Swarms of locusts, a species of short-horned grasshoppers, have invaded eastern and northern Kenya from Somalia and Ethiopia, threatening food security in the region, Agriculture Minister Mwangi Kiunjuri said on Friday, according to Reuters.
The locust swarm initially began spreading into Kenya around Dec. 28 and has since infested three separate counties.
“We recognize that the pest invasion, and the potential to spread rapidly to other counties poses an unprecedented threat to food security and livelihood in the country,” Kiunjuri said.
So far, the locusts have destroyed several pastures belonging to cattle herders in more arid regions.
On Jan. 6, the Food and Agriculture Organization (FAO) released a statement revealing that it is unlikely the Kenyan locust swarms will reproduce, unlike those in Somalia.
The swarms pose another threat, however. FAO believes the locusts may very well spread to Uganda and South Sudan, both of which border Kenya.
While the locusts have just recently crossed into Kenya, Africa and the Middle East have been dealing with the largest locust infestation in a quarter of a century for over a year now.
“This infestation kicked off a year and a half ago when two rare cyclones hit the Arabian Peninsula,” Keith Cressman, the UN Agricultural Agency’s senior locust forecasting officer, told NPR. “The swarm drifted with the winds to Iran, which, under sanctions, didn't have the right pesticides. And it ended up on the border between Pakistan and India at a time when the two countries were more concerned about Kashmir than pests.”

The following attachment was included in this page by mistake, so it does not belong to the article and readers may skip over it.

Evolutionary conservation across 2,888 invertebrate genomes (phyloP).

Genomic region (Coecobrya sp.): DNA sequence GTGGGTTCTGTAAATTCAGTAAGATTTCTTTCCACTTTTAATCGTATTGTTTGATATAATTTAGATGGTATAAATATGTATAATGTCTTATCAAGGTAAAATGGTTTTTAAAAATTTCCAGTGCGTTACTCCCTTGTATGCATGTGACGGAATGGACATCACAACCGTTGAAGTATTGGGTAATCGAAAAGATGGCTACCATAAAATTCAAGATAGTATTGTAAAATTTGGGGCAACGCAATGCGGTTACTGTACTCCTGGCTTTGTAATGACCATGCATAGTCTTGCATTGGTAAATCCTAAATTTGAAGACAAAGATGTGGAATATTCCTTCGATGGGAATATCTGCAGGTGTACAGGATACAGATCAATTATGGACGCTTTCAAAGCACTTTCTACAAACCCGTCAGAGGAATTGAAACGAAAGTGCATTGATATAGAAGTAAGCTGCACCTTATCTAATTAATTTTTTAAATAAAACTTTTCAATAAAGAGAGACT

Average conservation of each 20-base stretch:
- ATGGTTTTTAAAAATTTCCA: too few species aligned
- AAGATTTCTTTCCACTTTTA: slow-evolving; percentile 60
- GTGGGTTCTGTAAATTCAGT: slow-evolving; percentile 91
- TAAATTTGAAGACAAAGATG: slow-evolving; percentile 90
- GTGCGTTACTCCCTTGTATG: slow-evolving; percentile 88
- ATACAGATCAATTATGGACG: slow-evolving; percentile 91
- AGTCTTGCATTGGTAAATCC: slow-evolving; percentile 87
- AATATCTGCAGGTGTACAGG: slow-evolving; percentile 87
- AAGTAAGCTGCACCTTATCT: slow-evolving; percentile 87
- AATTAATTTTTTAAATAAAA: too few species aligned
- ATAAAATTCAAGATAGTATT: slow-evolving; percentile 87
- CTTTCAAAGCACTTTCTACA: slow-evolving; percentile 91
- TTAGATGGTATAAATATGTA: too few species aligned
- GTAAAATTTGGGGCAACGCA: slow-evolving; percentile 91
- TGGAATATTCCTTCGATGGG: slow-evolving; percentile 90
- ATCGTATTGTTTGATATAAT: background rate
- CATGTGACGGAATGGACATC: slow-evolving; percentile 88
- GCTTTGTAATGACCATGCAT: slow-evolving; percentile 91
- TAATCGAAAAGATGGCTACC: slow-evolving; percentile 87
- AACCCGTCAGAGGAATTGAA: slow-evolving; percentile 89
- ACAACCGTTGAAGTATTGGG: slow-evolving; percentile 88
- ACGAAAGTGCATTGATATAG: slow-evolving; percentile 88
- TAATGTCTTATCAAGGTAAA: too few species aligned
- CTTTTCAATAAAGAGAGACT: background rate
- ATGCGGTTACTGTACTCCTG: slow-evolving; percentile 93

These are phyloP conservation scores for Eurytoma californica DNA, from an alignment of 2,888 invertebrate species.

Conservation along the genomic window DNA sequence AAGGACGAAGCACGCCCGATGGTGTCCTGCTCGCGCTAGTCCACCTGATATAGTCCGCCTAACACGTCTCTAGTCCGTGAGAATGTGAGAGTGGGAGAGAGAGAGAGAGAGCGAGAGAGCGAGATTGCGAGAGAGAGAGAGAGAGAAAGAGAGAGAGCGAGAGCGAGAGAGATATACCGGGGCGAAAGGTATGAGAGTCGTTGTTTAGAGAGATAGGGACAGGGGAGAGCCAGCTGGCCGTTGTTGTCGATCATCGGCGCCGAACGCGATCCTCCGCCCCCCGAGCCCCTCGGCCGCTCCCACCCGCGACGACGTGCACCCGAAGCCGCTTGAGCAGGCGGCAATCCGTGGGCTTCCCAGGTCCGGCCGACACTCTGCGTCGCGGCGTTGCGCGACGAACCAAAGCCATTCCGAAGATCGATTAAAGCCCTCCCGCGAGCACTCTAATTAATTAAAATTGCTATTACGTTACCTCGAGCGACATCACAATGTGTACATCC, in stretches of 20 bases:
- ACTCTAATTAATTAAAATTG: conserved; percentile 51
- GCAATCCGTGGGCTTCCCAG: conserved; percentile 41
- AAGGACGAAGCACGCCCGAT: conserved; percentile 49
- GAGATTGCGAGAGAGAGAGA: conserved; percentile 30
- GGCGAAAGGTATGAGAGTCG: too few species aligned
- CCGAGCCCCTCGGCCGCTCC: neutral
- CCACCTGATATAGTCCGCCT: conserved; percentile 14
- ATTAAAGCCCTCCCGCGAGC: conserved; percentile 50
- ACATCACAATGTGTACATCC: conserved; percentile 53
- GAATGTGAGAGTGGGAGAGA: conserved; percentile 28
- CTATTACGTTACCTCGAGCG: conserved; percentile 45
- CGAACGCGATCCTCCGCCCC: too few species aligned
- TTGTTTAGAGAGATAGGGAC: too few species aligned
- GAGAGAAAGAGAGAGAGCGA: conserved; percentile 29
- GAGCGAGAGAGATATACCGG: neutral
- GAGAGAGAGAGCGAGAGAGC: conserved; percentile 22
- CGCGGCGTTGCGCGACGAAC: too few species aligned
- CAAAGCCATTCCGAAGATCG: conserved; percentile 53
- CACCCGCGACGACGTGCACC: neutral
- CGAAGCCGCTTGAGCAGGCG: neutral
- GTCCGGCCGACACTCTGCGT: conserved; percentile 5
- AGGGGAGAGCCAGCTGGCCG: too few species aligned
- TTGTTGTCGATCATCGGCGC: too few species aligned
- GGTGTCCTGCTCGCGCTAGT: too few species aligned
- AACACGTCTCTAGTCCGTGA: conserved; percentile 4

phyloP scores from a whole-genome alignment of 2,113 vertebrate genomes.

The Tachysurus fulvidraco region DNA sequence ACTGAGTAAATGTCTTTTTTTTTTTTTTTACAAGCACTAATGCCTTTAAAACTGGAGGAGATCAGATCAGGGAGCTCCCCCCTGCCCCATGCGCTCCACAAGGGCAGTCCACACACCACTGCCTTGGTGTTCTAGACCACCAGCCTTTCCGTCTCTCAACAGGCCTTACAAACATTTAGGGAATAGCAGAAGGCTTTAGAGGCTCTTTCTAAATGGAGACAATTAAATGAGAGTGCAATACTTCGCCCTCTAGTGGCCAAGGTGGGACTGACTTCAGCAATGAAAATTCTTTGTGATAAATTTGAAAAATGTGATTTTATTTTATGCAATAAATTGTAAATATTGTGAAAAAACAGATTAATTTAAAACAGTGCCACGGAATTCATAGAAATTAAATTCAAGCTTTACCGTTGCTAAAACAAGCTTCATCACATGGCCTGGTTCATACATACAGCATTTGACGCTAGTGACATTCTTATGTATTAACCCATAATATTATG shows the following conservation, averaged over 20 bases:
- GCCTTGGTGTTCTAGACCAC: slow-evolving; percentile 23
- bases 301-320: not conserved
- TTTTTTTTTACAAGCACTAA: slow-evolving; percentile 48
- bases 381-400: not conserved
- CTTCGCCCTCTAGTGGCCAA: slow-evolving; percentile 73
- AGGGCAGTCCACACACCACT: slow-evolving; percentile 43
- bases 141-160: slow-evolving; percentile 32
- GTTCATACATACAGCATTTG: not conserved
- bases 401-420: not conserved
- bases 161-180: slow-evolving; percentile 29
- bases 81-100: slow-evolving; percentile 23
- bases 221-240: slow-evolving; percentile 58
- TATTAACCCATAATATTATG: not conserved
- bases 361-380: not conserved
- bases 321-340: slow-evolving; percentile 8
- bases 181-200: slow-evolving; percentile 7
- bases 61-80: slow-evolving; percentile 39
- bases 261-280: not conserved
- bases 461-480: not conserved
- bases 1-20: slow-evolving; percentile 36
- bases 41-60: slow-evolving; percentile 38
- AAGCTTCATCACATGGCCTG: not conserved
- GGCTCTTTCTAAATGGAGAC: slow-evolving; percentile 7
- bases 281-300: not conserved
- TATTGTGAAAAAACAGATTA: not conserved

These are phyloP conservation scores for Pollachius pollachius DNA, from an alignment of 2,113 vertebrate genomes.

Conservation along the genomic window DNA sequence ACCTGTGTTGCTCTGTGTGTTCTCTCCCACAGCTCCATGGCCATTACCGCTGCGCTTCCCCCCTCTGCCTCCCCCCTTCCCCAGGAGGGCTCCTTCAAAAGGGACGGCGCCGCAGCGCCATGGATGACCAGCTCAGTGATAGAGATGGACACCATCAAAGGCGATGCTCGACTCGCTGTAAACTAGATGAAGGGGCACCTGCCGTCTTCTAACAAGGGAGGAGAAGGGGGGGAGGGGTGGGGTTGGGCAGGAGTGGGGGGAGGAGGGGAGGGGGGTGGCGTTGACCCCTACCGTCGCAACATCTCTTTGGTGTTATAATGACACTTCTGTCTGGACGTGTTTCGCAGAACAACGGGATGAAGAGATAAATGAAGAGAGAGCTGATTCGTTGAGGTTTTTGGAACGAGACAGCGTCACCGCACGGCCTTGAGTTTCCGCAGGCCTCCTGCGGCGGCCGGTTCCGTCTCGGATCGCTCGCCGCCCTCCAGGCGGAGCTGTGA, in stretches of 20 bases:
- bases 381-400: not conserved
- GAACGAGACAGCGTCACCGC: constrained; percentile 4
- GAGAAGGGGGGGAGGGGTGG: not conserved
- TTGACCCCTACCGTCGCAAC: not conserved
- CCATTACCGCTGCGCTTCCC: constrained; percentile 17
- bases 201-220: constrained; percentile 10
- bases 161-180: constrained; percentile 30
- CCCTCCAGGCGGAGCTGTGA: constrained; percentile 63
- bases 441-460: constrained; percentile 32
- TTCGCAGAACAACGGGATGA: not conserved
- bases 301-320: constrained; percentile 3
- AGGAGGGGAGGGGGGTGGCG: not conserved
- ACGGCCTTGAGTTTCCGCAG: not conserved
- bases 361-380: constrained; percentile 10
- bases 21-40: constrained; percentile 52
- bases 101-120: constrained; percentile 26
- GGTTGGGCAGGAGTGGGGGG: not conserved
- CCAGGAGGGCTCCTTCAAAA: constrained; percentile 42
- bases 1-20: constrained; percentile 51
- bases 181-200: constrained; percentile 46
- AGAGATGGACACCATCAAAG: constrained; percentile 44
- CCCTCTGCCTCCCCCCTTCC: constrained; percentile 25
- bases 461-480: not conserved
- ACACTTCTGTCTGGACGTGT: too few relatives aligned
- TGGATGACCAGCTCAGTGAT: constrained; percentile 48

The multiple monsoons caused an elongated breeding period, after which the locusts crossed into Yemen and migrated to Somalia soon after.
Locusts ruined more than 175,000 acres of Somali and Ethiopian farmland in December, further threatening the food supply in an already food-insecure region.
After swarms of locusts wreaked havoc on Somalia’s crops, yet another cyclone met the locusts inland, causing them to breed again, and winds carried them into Africa.
While there is a low risk of breeding among the locusts in Kenya, Cressman still warns that further reproduction could be catastrophic for the country’s food supply, especially given the region’s increased rainfall, which is an ideal breeding condition for desert locusts.
“A locust swarm can come into a farmer's field in the morning. And by midday, the field is gone,” Cressman said. “If nothing is done, these creatures could tip an already food-insecure region into serious problems.”